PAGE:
To learn more about the building trades, where to get training, and where to find employment in this thriving industry, please see the below list of resources. Additionally, a list of EIFS Applicators that may be looking for employees can be found here: http://www.eima.com/directory/contractor
Operative Plasterers' and Cement Masons' International Association - https://www.opcmia.org/
Organized in 1864, the OPCMIA has represented and trained plasterers and cement masons for the purpose of protecting and promoting the quality of our industry and the livelihood of our members. Plaster and concrete are ageless building materials that will not fall out of favor as long as there is a sufficient amount of workers who are skilled in the arts of installation and finishing. These materials are as unforgiving as they are durable and beautiful. Skilled hands and competent management must work together to achieve the desired result and to promote and protect this vital construction resource. We dedicate ourselves to the promotion of these materials, the recruitment and training of skilled craftsmen to meet the demand of our industry, and hold ourselves responsible to this commitment for the future of our industry and the welfare of all those who earn their living in it.
Helmets to Hardhats - https://www.helmetstohardhats.org/jobs/
A national, nonprofit program that connects National Guard, Reserve, retired and transitioning active-duty military service members with skilled training and quality career opportunities in the construction industry.
Accrediting Commission of Careers Schools and Colleges (ACCSC) - http://www.accsc.org/
Recognized by the U.S. Department of Education, ACCSC serves as the designated institutional accrediting agency for 700 trade and technical schools that provide quality vocational education to over 150,000 students each year.
Association for Career and Technical Education - http://www.acteonline.org/
ACTE provides a strong collective voice for professionals representing all facets of career and technical education. We support CTE programming, initiatives and innovations by providing a rich array of professional development resources, events and networking opportunities.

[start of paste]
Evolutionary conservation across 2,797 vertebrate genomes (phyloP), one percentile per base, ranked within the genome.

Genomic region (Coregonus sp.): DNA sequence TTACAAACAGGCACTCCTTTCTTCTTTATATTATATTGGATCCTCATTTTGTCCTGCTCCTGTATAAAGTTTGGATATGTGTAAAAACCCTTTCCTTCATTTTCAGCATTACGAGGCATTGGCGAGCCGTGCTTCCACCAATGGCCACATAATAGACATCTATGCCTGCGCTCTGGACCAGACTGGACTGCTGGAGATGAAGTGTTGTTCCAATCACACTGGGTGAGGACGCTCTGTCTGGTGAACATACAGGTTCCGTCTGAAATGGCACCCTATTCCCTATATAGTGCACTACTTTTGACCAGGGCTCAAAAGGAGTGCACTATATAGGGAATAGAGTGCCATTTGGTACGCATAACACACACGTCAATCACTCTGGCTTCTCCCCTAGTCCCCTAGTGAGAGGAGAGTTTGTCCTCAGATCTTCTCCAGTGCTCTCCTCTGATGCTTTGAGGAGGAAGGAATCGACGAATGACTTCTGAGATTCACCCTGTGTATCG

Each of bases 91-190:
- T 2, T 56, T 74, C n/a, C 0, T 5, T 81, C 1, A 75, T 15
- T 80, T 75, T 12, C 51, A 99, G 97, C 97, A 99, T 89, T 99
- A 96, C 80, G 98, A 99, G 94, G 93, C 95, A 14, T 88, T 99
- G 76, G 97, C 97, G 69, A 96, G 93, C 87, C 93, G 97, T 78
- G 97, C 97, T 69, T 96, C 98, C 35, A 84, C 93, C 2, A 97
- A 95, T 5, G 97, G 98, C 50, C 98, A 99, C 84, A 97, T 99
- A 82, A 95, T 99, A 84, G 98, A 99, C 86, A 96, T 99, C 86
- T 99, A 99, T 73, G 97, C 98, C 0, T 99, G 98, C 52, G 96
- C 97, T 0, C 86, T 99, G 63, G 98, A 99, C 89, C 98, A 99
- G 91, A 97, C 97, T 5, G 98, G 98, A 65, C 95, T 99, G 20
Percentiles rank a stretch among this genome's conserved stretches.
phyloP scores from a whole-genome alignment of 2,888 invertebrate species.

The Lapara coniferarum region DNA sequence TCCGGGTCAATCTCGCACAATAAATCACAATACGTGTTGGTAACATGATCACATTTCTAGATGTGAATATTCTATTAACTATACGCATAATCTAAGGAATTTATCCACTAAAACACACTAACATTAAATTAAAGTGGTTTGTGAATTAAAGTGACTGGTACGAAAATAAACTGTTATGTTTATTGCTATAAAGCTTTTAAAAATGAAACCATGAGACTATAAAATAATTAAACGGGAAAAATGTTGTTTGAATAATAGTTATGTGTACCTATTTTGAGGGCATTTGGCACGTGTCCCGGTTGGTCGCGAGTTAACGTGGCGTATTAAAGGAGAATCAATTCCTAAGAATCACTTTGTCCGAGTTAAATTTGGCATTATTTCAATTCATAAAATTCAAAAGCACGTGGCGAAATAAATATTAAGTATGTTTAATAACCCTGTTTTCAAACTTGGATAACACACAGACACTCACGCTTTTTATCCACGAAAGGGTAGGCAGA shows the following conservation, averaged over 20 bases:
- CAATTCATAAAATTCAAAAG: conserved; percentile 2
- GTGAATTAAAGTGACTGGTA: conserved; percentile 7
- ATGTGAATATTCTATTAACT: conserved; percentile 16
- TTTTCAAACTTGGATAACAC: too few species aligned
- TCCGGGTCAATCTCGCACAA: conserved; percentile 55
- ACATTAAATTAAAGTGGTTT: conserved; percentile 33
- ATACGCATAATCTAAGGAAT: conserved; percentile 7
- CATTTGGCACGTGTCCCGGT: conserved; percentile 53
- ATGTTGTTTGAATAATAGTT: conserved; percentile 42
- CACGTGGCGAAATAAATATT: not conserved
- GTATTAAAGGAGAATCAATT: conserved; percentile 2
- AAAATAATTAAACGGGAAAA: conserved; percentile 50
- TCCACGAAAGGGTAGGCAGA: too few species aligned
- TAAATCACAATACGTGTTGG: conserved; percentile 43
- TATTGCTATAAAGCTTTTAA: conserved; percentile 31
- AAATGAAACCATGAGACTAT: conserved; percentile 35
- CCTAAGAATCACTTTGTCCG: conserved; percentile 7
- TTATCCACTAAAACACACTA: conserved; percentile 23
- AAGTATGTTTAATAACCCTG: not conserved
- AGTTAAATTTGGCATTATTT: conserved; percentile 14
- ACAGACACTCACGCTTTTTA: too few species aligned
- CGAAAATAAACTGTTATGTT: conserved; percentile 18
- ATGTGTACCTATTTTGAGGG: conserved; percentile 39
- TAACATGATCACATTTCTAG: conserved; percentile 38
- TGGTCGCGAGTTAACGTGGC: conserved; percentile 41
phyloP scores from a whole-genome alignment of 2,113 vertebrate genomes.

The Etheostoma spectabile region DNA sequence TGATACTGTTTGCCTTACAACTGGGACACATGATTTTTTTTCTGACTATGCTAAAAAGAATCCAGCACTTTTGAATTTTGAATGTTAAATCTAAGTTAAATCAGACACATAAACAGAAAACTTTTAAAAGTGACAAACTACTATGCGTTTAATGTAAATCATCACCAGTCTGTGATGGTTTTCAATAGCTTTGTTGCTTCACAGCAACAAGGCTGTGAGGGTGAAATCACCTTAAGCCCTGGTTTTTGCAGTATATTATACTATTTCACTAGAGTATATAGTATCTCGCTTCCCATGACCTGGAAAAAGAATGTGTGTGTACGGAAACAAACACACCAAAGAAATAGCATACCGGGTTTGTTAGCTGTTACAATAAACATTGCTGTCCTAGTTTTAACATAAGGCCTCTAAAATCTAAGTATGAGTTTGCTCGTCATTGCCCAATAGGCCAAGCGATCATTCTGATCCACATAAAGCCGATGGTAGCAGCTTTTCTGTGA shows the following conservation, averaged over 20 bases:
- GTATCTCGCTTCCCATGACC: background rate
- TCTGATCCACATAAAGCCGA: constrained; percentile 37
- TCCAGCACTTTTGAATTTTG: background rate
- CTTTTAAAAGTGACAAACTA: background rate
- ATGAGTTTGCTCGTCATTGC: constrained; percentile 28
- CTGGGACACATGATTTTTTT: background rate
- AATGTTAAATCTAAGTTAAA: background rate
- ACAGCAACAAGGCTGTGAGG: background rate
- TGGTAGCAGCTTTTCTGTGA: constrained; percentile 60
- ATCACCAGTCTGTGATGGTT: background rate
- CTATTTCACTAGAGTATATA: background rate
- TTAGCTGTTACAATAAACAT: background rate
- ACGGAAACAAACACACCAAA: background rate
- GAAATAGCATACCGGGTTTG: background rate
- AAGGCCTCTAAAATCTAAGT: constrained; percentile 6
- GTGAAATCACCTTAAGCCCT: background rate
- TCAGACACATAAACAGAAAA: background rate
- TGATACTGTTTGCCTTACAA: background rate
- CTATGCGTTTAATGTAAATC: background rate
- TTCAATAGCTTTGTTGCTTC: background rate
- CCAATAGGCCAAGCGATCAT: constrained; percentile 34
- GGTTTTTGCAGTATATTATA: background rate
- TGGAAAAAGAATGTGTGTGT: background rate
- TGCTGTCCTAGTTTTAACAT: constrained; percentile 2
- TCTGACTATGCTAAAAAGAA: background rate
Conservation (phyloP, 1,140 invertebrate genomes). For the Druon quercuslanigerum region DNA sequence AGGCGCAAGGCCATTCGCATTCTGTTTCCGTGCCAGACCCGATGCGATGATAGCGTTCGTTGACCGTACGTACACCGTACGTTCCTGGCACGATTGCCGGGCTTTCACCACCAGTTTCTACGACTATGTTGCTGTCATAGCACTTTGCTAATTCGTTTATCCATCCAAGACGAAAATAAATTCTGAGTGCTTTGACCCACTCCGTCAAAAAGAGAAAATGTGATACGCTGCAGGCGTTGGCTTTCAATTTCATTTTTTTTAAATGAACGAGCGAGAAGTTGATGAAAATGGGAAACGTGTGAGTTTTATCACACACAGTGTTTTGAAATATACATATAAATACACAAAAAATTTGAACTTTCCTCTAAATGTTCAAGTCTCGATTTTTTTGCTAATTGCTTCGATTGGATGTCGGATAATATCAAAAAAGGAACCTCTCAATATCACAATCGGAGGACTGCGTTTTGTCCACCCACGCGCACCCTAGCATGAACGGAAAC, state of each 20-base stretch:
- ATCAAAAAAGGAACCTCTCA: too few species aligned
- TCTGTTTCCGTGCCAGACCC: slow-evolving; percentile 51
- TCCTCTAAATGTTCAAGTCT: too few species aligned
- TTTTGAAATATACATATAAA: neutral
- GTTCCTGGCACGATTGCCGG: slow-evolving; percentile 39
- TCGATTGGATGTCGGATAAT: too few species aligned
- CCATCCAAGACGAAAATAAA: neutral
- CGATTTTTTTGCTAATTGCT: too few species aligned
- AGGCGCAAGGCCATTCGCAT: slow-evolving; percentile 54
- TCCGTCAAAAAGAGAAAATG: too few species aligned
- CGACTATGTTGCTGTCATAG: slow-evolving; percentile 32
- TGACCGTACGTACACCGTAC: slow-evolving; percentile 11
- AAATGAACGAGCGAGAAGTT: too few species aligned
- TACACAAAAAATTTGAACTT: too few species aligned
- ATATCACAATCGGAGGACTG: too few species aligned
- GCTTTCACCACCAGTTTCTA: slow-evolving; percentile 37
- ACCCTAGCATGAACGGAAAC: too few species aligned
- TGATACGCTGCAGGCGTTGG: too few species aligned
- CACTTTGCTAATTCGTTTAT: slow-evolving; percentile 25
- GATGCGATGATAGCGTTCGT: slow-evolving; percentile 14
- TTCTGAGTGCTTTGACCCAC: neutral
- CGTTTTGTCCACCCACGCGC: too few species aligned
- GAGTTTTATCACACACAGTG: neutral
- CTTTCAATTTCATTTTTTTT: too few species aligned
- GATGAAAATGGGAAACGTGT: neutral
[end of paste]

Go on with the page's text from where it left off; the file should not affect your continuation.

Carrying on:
National Center for Construction Education & Research (NCCER) - https://www.nccer.org/
NCCER is a not-for-profit 501(c)(3) education foundation created in 1996 as The National Center for Construction Education and Research. It was developed with the support of more than 125 construction CEOs and various association and academic leaders who united to revolutionize training for the construction industry. Sharing the common goal of developing a safe and productive workforce, these companies created a standardized training and credentialing program for the industry. This progressive program has evolved into curricula for more than 70 craft areas and a complete series of more than 70 assessments offered in over 4,000 NCCER-accredited training and assessment locations across the United States.
General Building Contractors Association - https://gbca.com/
As one of America’s oldest trade associations, GBCA advances commercial construction in the Philadelphia region by serving as a powerful voice, an industry watchdog and a critical resource.
Established in 1891, GBCA is the Philadelphia chapter of the Associated General Contractors of America (AGC). We provide more than 250 member companies with access to proven advocacy, networking opportunities, safety services, and education and training programs.
Build Your Path - A resource for Maryland Built Environment Careers - http://buildyourpath.org/
No two people are alike. You can make the path that you pick work for you and your individual situation. The important thing is that there is no right or wrong answer. Whether it takes you 2 years or 10 years to get through your path, there is a place for you if you have the drive and passion to finish. You could start off as a laborer and eventually become a construction manager. You could go to college and become an engineer and decide that you are happier being a carpenter. Or you could start off as an apprentice, become a master trades professional and own your own business. It won’t be easy and it will require a lot of hard work, but your path is yours. The destination is up to you and you’ll have help along the way.
Articles of Interest
"High-Paying Trade Jobs Sit Empty, While High School Grads Line Up For University" NPR - April 25, 2018
While a shortage of workers is pushing wages higher in the skilled trades, the financial return from a bachelor's degree is softening, even as the price — and the average debt into which it plunges students — keeps going up. Some 30 million jobs in the United States that pay an average of $55,000 per year don't require bachelor's degrees.
"$75,000 a year with benefits; no college needed. Yet local employers can't fill jobs"
Miami Herald - September 4, 2018
Miami is a city with an ever changing skyline. And those who make it happen — the plumbers, electricians, brick masons and carpenters — earn far above the local median: $55,000-75,000 a year with full benefits and a pension.